bens
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Routing of non-stop flights Europe-Hong Kong during the 1980s

Thu Dec 06, 2018 4:58 pm

I wonder if non-stop flights between Europe and Hong Kong were routed over Soviet and Chinese airspace during the 1980s.

(I am not a flight expert but a PhD student in economics and I am studying these flights for a research project. I would be very thankful for any relevant input!)

Background:
The Soviet and Chinese airspace was very restricted during this time and few airlines were granted non-stop overflight rights. From studying old ABC timetables from 1980 to 1989 at the British Library I found that in 1984, CX was the first airline to introduce a non-stop flight between Europe and Hong Kong. This was a non-stop flight from London to HK, non-stop HK to London was introduced the year after. CX also added Frankfurt-HK and Rome-HK in 1986. LH started flying Frankfurt-HK in 1986. BA/BR started flying London-HK in 1987. While I know this, I do not know how these non-stop flights were routed. I am fairly certain that all airlines must have entered Chinese airspace at some point but I have some sources that seem to indicate that CX initially avoided Soviet airspace. Other than that, I have no information when these airlines gained Chinese and Soviet overflight rights and how these routes might have evolved.
 
timz
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Re: Routing of non-stop flights Europe-Hong Kong during the 1980s

Thu Dec 06, 2018 6:33 pm

How much longer was the schedule flight time circa 1984, compared to later?
 
bens
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Re: Routing of non-stop flights Europe-Hong Kong during the 1980s

Thu Dec 06, 2018 9:33 pm

Unfortunately I was not aware of those detour routes when I was in London and I did not collect that data then. I thought as a last resort, I could go back and compare scheduled flight times.
 
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FCOTSTW
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Re: Routing of non-stop flights Europe-Hong Kong during the 1980s

Thu Dec 06, 2018 9:52 pm

A few years earlier, in 1977, I flew BA FCO-MCT-DEL-HKG on a flight that originated in LHR. I then flew back returned from BKK to FCO via BOM.
AFAIK, this is a route that BA has kept throughout the 80s from LHR to HKG, sometimes changing the stopovers, but always through flying to FCO first.
Similarly, JL flew throughout the 80s from NRT to ATH through a never ending milk run through Southern Asia (unfortunately, I do not recall the stops.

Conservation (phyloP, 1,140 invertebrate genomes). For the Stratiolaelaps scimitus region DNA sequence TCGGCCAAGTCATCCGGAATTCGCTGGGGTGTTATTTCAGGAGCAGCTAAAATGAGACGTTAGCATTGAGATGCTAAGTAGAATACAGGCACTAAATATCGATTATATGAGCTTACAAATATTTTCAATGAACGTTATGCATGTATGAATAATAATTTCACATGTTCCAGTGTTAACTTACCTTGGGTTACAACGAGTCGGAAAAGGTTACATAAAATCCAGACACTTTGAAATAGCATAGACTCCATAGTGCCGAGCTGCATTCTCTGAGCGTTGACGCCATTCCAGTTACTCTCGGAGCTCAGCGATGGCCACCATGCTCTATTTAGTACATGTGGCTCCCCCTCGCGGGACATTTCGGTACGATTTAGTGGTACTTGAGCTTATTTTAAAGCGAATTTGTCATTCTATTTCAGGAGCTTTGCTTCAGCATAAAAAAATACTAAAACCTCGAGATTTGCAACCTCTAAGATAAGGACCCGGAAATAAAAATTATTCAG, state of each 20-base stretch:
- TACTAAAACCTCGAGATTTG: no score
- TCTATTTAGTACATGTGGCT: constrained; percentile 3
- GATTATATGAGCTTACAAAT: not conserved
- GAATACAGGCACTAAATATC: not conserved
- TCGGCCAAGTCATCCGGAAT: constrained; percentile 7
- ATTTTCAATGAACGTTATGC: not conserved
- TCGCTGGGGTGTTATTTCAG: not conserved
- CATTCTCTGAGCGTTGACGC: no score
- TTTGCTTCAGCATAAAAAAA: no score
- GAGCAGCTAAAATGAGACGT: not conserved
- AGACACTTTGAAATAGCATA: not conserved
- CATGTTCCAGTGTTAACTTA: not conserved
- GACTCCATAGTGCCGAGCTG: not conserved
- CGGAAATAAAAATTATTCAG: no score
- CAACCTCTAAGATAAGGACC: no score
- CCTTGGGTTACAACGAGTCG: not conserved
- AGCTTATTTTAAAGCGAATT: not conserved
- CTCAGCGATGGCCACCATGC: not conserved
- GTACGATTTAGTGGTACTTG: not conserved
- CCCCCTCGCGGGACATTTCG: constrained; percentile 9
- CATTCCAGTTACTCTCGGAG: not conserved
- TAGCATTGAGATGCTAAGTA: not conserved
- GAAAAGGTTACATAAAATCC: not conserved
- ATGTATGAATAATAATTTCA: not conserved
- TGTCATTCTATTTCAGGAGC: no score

Bottom line, in the 80s airlines mainly flew the "silk route" to HKG.
 
PSAatSAN4Ever
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Re: Routing of non-stop flights Europe-Hong Kong during the 1980s

Thu Dec 06, 2018 10:09 pm

Pilots: those of you who have flown in/out/over the People's Republic can verify this, but there are VERY limited numbers of options of overflying both China and Russia. For many years, as I recall, Chinese controllers wouldn't hand off a flight to Russian controllers, and vice-versa. Everything had to go through Mongolia, and even that had only one major routing. Hong Kong routes in the 1980's skirted south around China, and in the days of the "milk-run" flights, Hong Kong was a stop on the route.
 
bzcat
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Re: Routing of non-stop flights Europe-Hong Kong during the 1980s

Thu Dec 06, 2018 11:02 pm

I'm pretty sure the original CX HKG-LHR routing went thru BKK control so they took the southern route via India, never entering Chinese air space.

It wasn't until the late 1980s or maybe even early 1990s that CX got to overfly Western China.
 
xtra1
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Re: Routing of non-stop flights Europe-Hong Kong during the 1980s

Thu Dec 06, 2018 11:13 pm

They used to take a southerly route (1990s?), over the Middle-East and the north of India; skirting the Chinese border.
I remember a Cathay flight that apparently strayed into Syrian airspace and was forced to land in Damascus. This flight was then not allow to take-off again; until Cathay paid landings fees, in cash. The captain had to ask the passengers to help with the cash gathering!
 
Cunard
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Re: Routing of non-stop flights Europe-Hong Kong during the 1980s

Fri Dec 07, 2018 1:53 pm

bzcat wrote:
I'm pretty sure the original CX HKG-LHR routing went thru BKK control so they took the southern route via India, never entering Chinese air space.

It wasn't until the late 1980s or maybe even early 1990s that CX got to overfly Western China.


Cathay Pacific started London operations in 1980 with LGW as their original airport not LHR.

BKK was never part of the airlines HKG to LON flights it was BAH.

Cathay Pacific inaugurated HKG-BAH-LGW on the 19 July 1980 with B747-200.
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Cunard
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Re: Routing of non-stop flights Europe-Hong Kong during the 1980s

Fri Dec 07, 2018 2:03 pm

bens wrote:
I wonder if non-stop flights between Europe and Hong Kong were routed over Soviet and Chinese airspace during the 1980s.